Why title-winning Aussies may prompt another Giteau Law change

Foley steered the Kubota Spears to a title in the Japanese League One competition on Saturday, downing a Panasonic team coached by Robbie Deans and featuring Koroibete. The 76-Test Wallaby kicked 12 points in the 17-15 grand final win, having scored 16 points in the semi-final and finishing as the competition’s top points scorer.

A few hours later, Skelton was again a powerhouse in the La Rochelle forward pack as the French team won a second consecutive European Cup title over Irish giants Leinster. It continued a run of incredible success for Skelton since he left Australia in 2017.

Bernard Foley scoring for Kubota in their semi-final win over Suntory.

Bernard Foley scoring for Kubota in their semi-final win over Suntory.Credit: Getty

But shoehorning both into the three spots – which most assume are going to Cooper, Kerevi and Koroibete – is a giant headache. All five have compelling cases.

Koroibete is the first name on a team sheet, enough said. Cooper and Kerevi are both returning from long-term injuries but the former proved to be a standout game manager in 2021 and Kerevi is a power athlete without Australian peer. His ability to ride contact and offload is world class.

But World Cups are about pressure and set-piece strength, and Skelton’s size and physicality would be a huge asset to the Wallabies pack in tournament rugby. Picture his weight at tight-head lock, behind Taniela Tupou or Allan Alaalatoa. Skelton is no lineout forward but the driving maul is rugby’s biggest battleground these days, and it’s here where Skelton creates havoc.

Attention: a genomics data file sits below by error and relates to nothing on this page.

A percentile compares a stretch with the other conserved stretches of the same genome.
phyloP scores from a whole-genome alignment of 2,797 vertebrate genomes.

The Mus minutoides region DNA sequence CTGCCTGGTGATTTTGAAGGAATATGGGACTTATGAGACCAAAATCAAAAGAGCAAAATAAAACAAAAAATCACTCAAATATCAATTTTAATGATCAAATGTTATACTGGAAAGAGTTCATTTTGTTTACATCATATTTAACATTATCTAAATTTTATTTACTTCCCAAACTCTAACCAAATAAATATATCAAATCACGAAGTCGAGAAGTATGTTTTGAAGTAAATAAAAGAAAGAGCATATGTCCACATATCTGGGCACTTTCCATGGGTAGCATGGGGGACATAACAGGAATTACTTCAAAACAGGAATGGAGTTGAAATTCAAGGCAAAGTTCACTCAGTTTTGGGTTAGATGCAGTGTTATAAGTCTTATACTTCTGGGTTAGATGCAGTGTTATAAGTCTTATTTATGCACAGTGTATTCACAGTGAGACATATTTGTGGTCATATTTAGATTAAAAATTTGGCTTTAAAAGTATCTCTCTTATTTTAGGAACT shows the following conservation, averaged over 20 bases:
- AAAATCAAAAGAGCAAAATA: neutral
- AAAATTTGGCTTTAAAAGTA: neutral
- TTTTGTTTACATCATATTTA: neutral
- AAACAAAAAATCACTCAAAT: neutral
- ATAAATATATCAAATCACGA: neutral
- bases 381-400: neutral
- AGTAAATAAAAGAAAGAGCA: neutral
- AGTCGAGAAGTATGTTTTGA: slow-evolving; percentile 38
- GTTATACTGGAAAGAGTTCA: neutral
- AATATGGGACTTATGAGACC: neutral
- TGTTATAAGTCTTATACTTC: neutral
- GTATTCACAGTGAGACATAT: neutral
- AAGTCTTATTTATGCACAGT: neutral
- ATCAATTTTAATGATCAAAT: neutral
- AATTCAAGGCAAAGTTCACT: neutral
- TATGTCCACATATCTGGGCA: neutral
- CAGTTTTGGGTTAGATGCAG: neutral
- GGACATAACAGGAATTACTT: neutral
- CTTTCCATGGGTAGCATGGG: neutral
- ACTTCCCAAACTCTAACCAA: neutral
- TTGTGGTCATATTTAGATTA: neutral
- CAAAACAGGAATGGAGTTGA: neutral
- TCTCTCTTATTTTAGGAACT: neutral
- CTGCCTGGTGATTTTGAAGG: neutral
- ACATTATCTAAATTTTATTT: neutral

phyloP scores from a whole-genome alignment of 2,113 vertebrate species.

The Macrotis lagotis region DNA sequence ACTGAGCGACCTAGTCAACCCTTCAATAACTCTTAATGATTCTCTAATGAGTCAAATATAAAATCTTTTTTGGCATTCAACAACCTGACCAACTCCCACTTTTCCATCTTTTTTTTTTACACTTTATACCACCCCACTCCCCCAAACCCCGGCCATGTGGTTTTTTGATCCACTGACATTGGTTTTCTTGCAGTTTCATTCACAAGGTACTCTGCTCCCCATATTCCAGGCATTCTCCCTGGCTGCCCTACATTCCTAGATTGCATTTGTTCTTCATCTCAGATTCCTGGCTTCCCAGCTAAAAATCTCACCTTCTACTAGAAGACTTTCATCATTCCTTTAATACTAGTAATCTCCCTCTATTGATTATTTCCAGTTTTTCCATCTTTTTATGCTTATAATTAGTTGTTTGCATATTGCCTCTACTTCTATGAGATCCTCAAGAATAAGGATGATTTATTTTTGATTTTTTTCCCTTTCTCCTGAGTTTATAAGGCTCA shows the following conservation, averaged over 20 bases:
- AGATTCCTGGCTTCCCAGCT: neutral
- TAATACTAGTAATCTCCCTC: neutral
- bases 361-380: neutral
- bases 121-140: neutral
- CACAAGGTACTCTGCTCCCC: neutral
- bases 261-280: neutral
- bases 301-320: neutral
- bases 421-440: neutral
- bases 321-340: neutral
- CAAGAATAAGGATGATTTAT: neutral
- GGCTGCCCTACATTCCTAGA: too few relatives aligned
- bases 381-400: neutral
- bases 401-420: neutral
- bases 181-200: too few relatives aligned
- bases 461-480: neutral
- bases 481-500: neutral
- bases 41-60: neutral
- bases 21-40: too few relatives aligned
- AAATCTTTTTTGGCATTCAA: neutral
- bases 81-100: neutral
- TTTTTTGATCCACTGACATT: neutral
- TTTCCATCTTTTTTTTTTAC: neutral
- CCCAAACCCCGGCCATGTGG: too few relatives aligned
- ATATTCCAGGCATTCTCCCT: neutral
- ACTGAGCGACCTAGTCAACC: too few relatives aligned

Skelton has played six Tests in the past two years, but was strangely underused as a last-quarter reserve in five of them.

Will Skelton celebrates victory for La Rochelle over Leinster.

Will Skelton celebrates victory for La Rochelle over Leinster.Credit: Getty

Foley’s case? Setting aside his record as an experienced playmaker who almost helped the Wallabies take down France and Ireland last year, Foley is already proven as an exponent of one of the most crucial weapons needed to win a World Cup – goal-kicking.

Without fail, a deadly goalkicker is at the forefront of every Rugby World Cup win. Matt Burke kicked 49 of Australia’s 62 points in the semi and final of the 1999 World Cup.

In the World Cup games he played in 2015, Foley scored 82 points of Australia’s 157 points, including 28 points against England, and all 15 against Wales. Last year, in his return to the Test side, Foley kicked 21 of 23 goals attempted.

Jones, then, may need to ask for a few more Giteau Law picks. The Wallabies coach flagged early it would be a discussion he’d have with Rugby Australia closer to the World Cup.

Informed sources say those discussions haven’t kicked off yet but with the Japanese season over, and France almost done, too, the repatriation of players will soon begin. The Rugby Championship is six weeks away.

Some RA powerbrokers are worried about the side effects of the Giteau Law flexing too much for major events, which could signal to local players they can take overseas cash and still be confident about Wallabies selection. It won’t keep players at home, goes the argument.


But the counterargument is nothing inspires new generations to play the game than the buzz created by a World Cup victory.

It’s safe to say Jones will find a degree of flexibility from Rugby Australia, if and when he asks for it. Of all people, he won’t have forgotten Hamish McLennan’s comment at his opening press conference: “Eddie will get whatever he wants”.

Watch all the action from the Super Rugby Pacific with every match streaming ad-free, live and on demand on Stan Sport.

Source link

Leave a Reply

Your email address will not be published. Required fields are marked *